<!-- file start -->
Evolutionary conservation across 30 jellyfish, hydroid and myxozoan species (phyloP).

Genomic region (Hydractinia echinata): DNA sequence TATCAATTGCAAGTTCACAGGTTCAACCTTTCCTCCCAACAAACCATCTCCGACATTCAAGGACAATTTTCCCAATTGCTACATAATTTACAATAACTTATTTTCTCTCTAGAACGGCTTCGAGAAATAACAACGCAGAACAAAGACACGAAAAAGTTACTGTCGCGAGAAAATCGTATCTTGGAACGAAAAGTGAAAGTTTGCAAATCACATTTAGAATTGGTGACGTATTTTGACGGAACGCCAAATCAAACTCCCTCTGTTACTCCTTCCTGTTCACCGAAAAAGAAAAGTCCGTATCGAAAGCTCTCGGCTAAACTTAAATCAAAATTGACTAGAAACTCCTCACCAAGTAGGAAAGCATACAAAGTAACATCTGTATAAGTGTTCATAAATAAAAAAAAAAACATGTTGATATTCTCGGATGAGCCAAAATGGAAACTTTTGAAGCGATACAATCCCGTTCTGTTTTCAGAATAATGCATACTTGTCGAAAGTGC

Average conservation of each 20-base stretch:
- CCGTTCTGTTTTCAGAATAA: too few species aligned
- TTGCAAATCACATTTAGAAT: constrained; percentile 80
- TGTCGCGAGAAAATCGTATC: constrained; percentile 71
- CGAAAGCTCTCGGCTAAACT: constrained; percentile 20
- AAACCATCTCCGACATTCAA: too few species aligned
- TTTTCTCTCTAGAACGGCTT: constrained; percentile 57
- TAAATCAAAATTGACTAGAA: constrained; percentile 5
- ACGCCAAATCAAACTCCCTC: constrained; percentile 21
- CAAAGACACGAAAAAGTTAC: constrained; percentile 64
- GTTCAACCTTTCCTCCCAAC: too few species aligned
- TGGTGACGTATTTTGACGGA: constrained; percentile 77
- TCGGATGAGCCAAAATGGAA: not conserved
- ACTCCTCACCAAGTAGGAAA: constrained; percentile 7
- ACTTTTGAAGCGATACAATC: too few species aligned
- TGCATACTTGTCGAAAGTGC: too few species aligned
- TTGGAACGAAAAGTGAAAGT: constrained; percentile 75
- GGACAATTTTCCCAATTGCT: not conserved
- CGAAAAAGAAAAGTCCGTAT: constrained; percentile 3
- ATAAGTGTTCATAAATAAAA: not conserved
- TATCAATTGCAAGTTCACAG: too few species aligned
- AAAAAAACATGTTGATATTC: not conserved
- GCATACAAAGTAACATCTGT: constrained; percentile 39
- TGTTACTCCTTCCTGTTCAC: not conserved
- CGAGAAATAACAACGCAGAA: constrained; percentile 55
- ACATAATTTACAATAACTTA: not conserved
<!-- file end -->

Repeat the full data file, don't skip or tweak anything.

Evolutionary conservation across 30 jellyfish, hydroid and myxozoan species (phyloP).

Genomic region (Hydractinia echinata): DNA sequence TATCAATTGCAAGTTCACAGGTTCAACCTTTCCTCCCAACAAACCATCTCCGACATTCAAGGACAATTTTCCCAATTGCTACATAATTTACAATAACTTATTTTCTCTCTAGAACGGCTTCGAGAAATAACAACGCAGAACAAAGACACGAAAAAGTTACTGTCGCGAGAAAATCGTATCTTGGAACGAAAAGTGAAAGTTTGCAAATCACATTTAGAATTGGTGACGTATTTTGACGGAACGCCAAATCAAACTCCCTCTGTTACTCCTTCCTGTTCACCGAAAAAGAAAAGTCCGTATCGAAAGCTCTCGGCTAAACTTAAATCAAAATTGACTAGAAACTCCTCACCAAGTAGGAAAGCATACAAAGTAACATCTGTATAAGTGTTCATAAATAAAAAAAAAAACATGTTGATATTCTCGGATGAGCCAAAATGGAAACTTTTGAAGCGATACAATCCCGTTCTGTTTTCAGAATAATGCATACTTGTCGAAAGTGC

Average conservation of each 20-base stretch:
- CCGTTCTGTTTTCAGAATAA: too few species aligned
- TTGCAAATCACATTTAGAAT: constrained; percentile 80
- TGTCGCGAGAAAATCGTATC: constrained; percentile 71
- CGAAAGCTCTCGGCTAAACT: constrained; percentile 20
- AAACCATCTCCGACATTCAA: too few species aligned
- TTTTCTCTCTAGAACGGCTT: constrained; percentile 57
- TAAATCAAAATTGACTAGAA: constrained; percentile 5
- ACGCCAAATCAAACTCCCTC: constrained; percentile 21
- CAAAGACACGAAAAAGTTAC: constrained; percentile 64
- GTTCAACCTTTCCTCCCAAC: too few species aligned
- TGGTGACGTATTTTGACGGA: constrained; percentile 77
- TCGGATGAGCCAAAATGGAA: not conserved
- ACTCCTCACCAAGTAGGAAA: constrained; percentile 7
- ACTTTTGAAGCGATACAATC: too few species aligned
- TGCATACTTGTCGAAAGTGC: too few species aligned
- TTGGAACGAAAAGTGAAAGT: constrained; percentile 75
- GGACAATTTTCCCAATTGCT: not conserved
- CGAAAAAGAAAAGTCCGTAT: constrained; percentile 3
- ATAAGTGTTCATAAATAAAA: not conserved
- TATCAATTGCAAGTTCACAG: too few species aligned
- AAAAAAACATGTTGATATTC: not conserved
- GCATACAAAGTAACATCTGT: constrained; percentile 39
- TGTTACTCCTTCCTGTTCAC: not conserved
- CGAGAAATAACAACGCAGAA: constrained; percentile 55
- ACATAATTTACAATAACTTA: not conserved